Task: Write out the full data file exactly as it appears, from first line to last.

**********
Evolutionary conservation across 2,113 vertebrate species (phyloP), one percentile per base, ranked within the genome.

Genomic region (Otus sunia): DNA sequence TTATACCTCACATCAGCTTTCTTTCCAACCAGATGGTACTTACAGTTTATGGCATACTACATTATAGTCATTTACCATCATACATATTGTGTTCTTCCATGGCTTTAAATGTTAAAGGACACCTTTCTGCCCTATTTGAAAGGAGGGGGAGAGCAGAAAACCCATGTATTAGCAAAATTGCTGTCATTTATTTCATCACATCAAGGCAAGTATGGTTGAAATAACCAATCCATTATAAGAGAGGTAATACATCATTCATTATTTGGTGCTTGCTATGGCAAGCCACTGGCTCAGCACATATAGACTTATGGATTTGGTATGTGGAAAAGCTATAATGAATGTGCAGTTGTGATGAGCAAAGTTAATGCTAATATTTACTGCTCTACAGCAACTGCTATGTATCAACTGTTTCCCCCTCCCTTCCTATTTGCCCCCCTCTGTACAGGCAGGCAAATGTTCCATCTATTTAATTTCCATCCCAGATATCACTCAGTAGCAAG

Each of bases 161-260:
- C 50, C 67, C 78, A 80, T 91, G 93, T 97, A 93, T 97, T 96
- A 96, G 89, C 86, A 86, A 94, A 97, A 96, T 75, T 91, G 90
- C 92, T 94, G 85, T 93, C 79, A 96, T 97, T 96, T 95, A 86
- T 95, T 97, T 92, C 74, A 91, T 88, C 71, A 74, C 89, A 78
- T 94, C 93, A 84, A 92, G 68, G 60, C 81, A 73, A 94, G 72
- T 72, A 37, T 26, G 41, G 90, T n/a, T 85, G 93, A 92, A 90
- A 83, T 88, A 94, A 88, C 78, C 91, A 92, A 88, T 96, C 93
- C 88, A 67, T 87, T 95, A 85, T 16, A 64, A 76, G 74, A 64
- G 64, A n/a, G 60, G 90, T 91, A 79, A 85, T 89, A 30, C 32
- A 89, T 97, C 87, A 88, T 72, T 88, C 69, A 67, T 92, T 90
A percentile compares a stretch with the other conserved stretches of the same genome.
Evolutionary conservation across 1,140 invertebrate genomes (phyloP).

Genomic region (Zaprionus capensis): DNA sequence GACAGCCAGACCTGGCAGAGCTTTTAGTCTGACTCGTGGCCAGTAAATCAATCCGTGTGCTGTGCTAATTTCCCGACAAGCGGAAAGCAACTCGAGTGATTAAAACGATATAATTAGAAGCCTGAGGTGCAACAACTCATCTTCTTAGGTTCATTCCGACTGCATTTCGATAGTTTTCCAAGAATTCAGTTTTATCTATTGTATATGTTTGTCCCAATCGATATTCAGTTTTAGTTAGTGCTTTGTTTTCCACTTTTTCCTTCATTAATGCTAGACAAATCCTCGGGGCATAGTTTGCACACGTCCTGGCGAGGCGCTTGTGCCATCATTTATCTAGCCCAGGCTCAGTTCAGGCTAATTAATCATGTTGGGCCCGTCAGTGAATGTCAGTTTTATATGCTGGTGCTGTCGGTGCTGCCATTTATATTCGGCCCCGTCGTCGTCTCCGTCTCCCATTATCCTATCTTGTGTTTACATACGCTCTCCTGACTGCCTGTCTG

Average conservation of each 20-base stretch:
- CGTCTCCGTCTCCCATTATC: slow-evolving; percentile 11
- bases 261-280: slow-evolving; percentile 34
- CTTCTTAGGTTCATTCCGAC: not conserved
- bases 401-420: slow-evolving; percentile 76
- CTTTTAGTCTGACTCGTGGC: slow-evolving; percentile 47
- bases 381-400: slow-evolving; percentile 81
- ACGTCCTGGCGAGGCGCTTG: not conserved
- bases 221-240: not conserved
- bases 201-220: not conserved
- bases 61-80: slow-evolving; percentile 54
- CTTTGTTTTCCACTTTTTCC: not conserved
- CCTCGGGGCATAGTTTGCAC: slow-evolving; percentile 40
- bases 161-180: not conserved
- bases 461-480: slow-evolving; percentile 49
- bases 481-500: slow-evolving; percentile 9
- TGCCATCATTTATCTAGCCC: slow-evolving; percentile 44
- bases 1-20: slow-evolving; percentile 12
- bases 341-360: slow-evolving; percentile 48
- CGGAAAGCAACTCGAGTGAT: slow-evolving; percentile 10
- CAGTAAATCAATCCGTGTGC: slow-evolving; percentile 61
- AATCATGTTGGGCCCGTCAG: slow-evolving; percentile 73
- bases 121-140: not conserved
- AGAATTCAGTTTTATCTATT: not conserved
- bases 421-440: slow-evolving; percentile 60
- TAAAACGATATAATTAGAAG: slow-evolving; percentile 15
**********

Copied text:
Evolutionary conservation across 2,113 vertebrate species (phyloP), one percentile per base, ranked within the genome.

Genomic region (Otus sunia): DNA sequence TTATACCTCACATCAGCTTTCTTTCCAACCAGATGGTACTTACAGTTTATGGCATACTACATTATAGTCATTTACCATCATACATATTGTGTTCTTCCATGGCTTTAAATGTTAAAGGACACCTTTCTGCCCTATTTGAAAGGAGGGGGAGAGCAGAAAACCCATGTATTAGCAAAATTGCTGTCATTTATTTCATCACATCAAGGCAAGTATGGTTGAAATAACCAATCCATTATAAGAGAGGTAATACATCATTCATTATTTGGTGCTTGCTATGGCAAGCCACTGGCTCAGCACATATAGACTTATGGATTTGGTATGTGGAAAAGCTATAATGAATGTGCAGTTGTGATGAGCAAAGTTAATGCTAATATTTACTGCTCTACAGCAACTGCTATGTATCAACTGTTTCCCCCTCCCTTCCTATTTGCCCCCCTCTGTACAGGCAGGCAAATGTTCCATCTATTTAATTTCCATCCCAGATATCACTCAGTAGCAAG

Each of bases 161-260:
- C 50, C 67, C 78, A 80, T 91, G 93, T 97, A 93, T 97, T 96
- A 96, G 89, C 86, A 86, A 94, A 97, A 96, T 75, T 91, G 90
- C 92, T 94, G 85, T 93, C 79, A 96, T 97, T 96, T 95, A 86
- T 95, T 97, T 92, C 74, A 91, T 88, C 71, A 74, C 89, A 78
- T 94, C 93, A 84, A 92, G 68, G 60, C 81, A 73, A 94, G 72
- T 72, A 37, T 26, G 41, G 90, T n/a, T 85, G 93, A 92, A 90
- A 83, T 88, A 94, A 88, C 78, C 91, A 92, A 88, T 96, C 93
- C 88, A 67, T 87, T 95, A 85, T 16, A 64, A 76, G 74, A 64
- G 64, A n/a, G 60, G 90, T 91, A 79, A 85, T 89, A 30, C 32
- A 89, T 97, C 87, A 88, T 72, T 88, C 69, A 67, T 92, T 90
A percentile compares a stretch with the other conserved stretches of the same genome.
Evolutionary conservation across 1,140 invertebrate genomes (phyloP).

Genomic region (Zaprionus capensis): DNA sequence GACAGCCAGACCTGGCAGAGCTTTTAGTCTGACTCGTGGCCAGTAAATCAATCCGTGTGCTGTGCTAATTTCCCGACAAGCGGAAAGCAACTCGAGTGATTAAAACGATATAATTAGAAGCCTGAGGTGCAACAACTCATCTTCTTAGGTTCATTCCGACTGCATTTCGATAGTTTTCCAAGAATTCAGTTTTATCTATTGTATATGTTTGTCCCAATCGATATTCAGTTTTAGTTAGTGCTTTGTTTTCCACTTTTTCCTTCATTAATGCTAGACAAATCCTCGGGGCATAGTTTGCACACGTCCTGGCGAGGCGCTTGTGCCATCATTTATCTAGCCCAGGCTCAGTTCAGGCTAATTAATCATGTTGGGCCCGTCAGTGAATGTCAGTTTTATATGCTGGTGCTGTCGGTGCTGCCATTTATATTCGGCCCCGTCGTCGTCTCCGTCTCCCATTATCCTATCTTGTGTTTACATACGCTCTCCTGACTGCCTGTCTG

Average conservation of each 20-base stretch:
- CGTCTCCGTCTCCCATTATC: slow-evolving; percentile 11
- bases 261-280: slow-evolving; percentile 34
- CTTCTTAGGTTCATTCCGAC: not conserved
- bases 401-420: slow-evolving; percentile 76
- CTTTTAGTCTGACTCGTGGC: slow-evolving; percentile 47
- bases 381-400: slow-evolving; percentile 81
- ACGTCCTGGCGAGGCGCTTG: not conserved
- bases 221-240: not conserved
- bases 201-220: not conserved
- bases 61-80: slow-evolving; percentile 54
- CTTTGTTTTCCACTTTTTCC: not conserved
- CCTCGGGGCATAGTTTGCAC: slow-evolving; percentile 40
- bases 161-180: not conserved
- bases 461-480: slow-evolving; percentile 49
- bases 481-500: slow-evolving; percentile 9
- TGCCATCATTTATCTAGCCC: slow-evolving; percentile 44
- bases 1-20: slow-evolving; percentile 12
- bases 341-360: slow-evolving; percentile 48
- CGGAAAGCAACTCGAGTGAT: slow-evolving; percentile 10
- CAGTAAATCAATCCGTGTGC: slow-evolving; percentile 61
- AATCATGTTGGGCCCGTCAG: slow-evolving; percentile 73
- bases 121-140: not conserved
- AGAATTCAGTTTTATCTATT: not conserved
- bases 421-440: slow-evolving; percentile 60
- TAAAACGATATAATTAGAAG: slow-evolving; percentile 15